US7757211B2 (en) * 2004-05-03 2010-07-13 Jordan Thomas L Managed object member architecture for software defined radio
US20060092865A1 (en) * 2004-11-03 2006-05-04 Airnet Communications Corporation Supporting wireless communication interoperability compatibility with existing communications infrastructure
US7539158B2 (en) 2004-11-08 2009-05-26 Lemko Corporation System, method and device for providing communications using a distributed mobile architecture
US8279868B2 (en) * 2005-05-17 2012-10-02 Pine Valley Investments, Inc. System providing land mobile radio content using a cellular data network
US8145262B2 (en) 2005-05-17 2012-03-27 Pine Valley Investments, Inc. Multimode land mobile radio
US7724658B1 (en) * 2005-08-31 2010-05-25 Chelsio Communications, Inc. Protocol offload transmit traffic management
US8045972B2 (en) * 2005-09-03 2011-10-25 Mayflower Communications Company, Inc. Multimode wireless radio access network with distributed processing
WO2007070009A1 (en) * 2005-12-15 2007-06-21 St Electronics (Info-Comm Systems) Pte. Ltd. Un-interrupted voip radio gateway services through clustering
US7856233B2 (en) 2006-03-30 2010-12-21 Lemko Corporation System, method, and device for providing communications using a distributed mobile architecture
US8224322B2 (en) 2006-06-12 2012-07-17 Lemko Corporation Roaming mobile subscriber registration in a distributed mobile architecture
US8194682B2 (en) 2006-08-07 2012-06-05 Pine Valley Investments, Inc. Multiple protocol land mobile radio system
US8676197B2 (en) 2006-12-13 2014-03-18 Lemko Corporation System, method, and device to control wireless communications
US8935406B1 (en) 2007-04-16 2015-01-13 Chelsio Communications, Inc. Network adaptor configured for connection establishment offload
US8589587B1 (en) 2007-05-11 2013-11-19 Chelsio Communications, Inc. Protocol offload in intelligent network adaptor, including application level signalling
WO2009085011A1 (en) * 2007-12-28 2009-07-09 St Electronics (Info-Comm Systems) Pte Ltd Radio gateway network
EP2236001B1 (en) * 2008-01-22 2015-04-22 Savox Communications Oy AB (LTD) A method and arrangement for connecting an ad-hoc communication network to a permanent communication network
KR20090082815A (en) * 2008-01-28 2009-07-31 삼성전자주식회사 Method for detecting gateway in private network and apparatus for executing the method
US8046420B2 (en) 2008-04-23 2011-10-25 Lemko Corporation System and method to control wireless communications
US8340667B2 (en) 2008-06-26 2012-12-25 Lemko Corporation System and method to control wireless communications
US8706105B2 (en) 2008-06-27 2014-04-22 Lemko Corporation Fault tolerant distributed mobile architecture
US8107409B2 (en) 2008-07-11 2012-01-31 Lemko Corporation OAMP for distributed mobile architecture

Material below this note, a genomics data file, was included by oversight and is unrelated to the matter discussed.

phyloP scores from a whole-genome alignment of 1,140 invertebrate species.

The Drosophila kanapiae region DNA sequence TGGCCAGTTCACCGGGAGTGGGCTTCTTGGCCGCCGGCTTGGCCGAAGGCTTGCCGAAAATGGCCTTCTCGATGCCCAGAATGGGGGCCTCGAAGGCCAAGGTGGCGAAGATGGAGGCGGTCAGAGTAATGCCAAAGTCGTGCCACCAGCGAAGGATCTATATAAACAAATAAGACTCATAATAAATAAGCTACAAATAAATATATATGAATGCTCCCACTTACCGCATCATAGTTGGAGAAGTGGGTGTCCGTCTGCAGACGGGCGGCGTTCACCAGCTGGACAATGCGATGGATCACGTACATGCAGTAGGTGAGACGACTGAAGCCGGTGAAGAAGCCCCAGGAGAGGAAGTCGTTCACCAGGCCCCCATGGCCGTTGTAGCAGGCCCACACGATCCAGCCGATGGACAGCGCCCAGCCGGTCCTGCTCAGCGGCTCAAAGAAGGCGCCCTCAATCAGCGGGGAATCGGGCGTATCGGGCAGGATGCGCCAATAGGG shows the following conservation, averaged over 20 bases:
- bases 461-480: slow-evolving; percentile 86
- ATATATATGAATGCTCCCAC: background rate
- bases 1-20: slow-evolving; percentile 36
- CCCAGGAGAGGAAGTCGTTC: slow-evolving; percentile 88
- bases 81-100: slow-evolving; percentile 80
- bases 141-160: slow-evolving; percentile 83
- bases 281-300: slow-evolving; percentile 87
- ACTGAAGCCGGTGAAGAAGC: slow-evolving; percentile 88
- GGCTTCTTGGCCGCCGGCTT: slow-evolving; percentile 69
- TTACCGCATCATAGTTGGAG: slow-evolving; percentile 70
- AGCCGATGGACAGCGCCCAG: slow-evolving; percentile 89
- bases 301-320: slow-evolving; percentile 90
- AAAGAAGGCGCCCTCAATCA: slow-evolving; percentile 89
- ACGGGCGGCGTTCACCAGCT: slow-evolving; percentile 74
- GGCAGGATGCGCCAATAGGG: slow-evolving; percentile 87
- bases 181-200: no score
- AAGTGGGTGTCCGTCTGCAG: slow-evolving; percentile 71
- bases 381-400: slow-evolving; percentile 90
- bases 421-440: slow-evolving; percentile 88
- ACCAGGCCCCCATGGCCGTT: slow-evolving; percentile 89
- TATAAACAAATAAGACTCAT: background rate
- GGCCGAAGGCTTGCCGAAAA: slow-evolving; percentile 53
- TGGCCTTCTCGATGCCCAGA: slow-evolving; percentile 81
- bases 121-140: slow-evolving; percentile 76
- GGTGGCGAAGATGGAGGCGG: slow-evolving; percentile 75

US7855988B2 (en) 2008-07-14 2010-12-21 Lemko Corporation System, method, and device for routing calls using a distributed mobile architecture
US7979066B2 (en) 2008-09-25 2011-07-12 Lemko Corporation Multiple IMSI connections
US8014324B2 (en) * 2008-11-25 2011-09-06 Cisco Technology, Inc. Tone signaling
US8406168B2 (en) 2009-03-13 2013-03-26 Harris Corporation Asymmetric broadband data radio network
US8863270B2 (en) * 2009-05-22 2014-10-14 Raytheon Company User interface for providing voice communications over a multi-level secure network
US20110051630A1 (en) * 2009-08-31 2011-03-03 Tait Electronics Limited Repeater for a trunked radio network
US20110243064A1 (en) * 2010-03-31 2011-10-06 By Light Professional IT Services Systems, methods and devices for convergent communications using remote keying
US8804608B1 (en) * 2010-09-29 2014-08-12 Lockheed Martin Corporation Methods, apparatus, and systems for facilitating audio communications between disparate devices
KR20140143521A (en) 2013-06-07 2014-12-17 삼성전자주식회사 Method and apparatus for transmitting and receiving a service in a wireless communication system
US20170064045A1 (en) * 2015-08-31 2017-03-02 Ayla Networks, Inc. Management of multi-radio gateway device using virtual gateway device

Citations (7)

* Cited by examiner, † Cited by third party
Publication number Priority date Publication date Assignee Title
US6185205B1 (en) * 1998-06-01 2001-02-06 Motorola, Inc. Method and apparatus for providing global communications interoperability
US6198920B1 (en) * 1995-06-01 2001-03-06 Padcom, Inc. Apparatus and method for intelligent routing of data between a remote device and a host system
EP1109417A1 (en) * 1999-12-17 2001-06-20 Nortel Networks Limited System and method for unifying the implementation and processing mobile communications and a unified mobility manager for providing such communications
US20020110104A1 (en) * 2001-02-13 2002-08-15 Telefonaktiebolaget Lm Ericsson (Publ). Hybrid media gateway control function providing circuit-switched access to a packet-switched radio telecommunications network
US20030139174A1 (en) * 2001-12-13 2003-07-24 Far Eastone Telecommunications Co., Ltd. Common service platform and software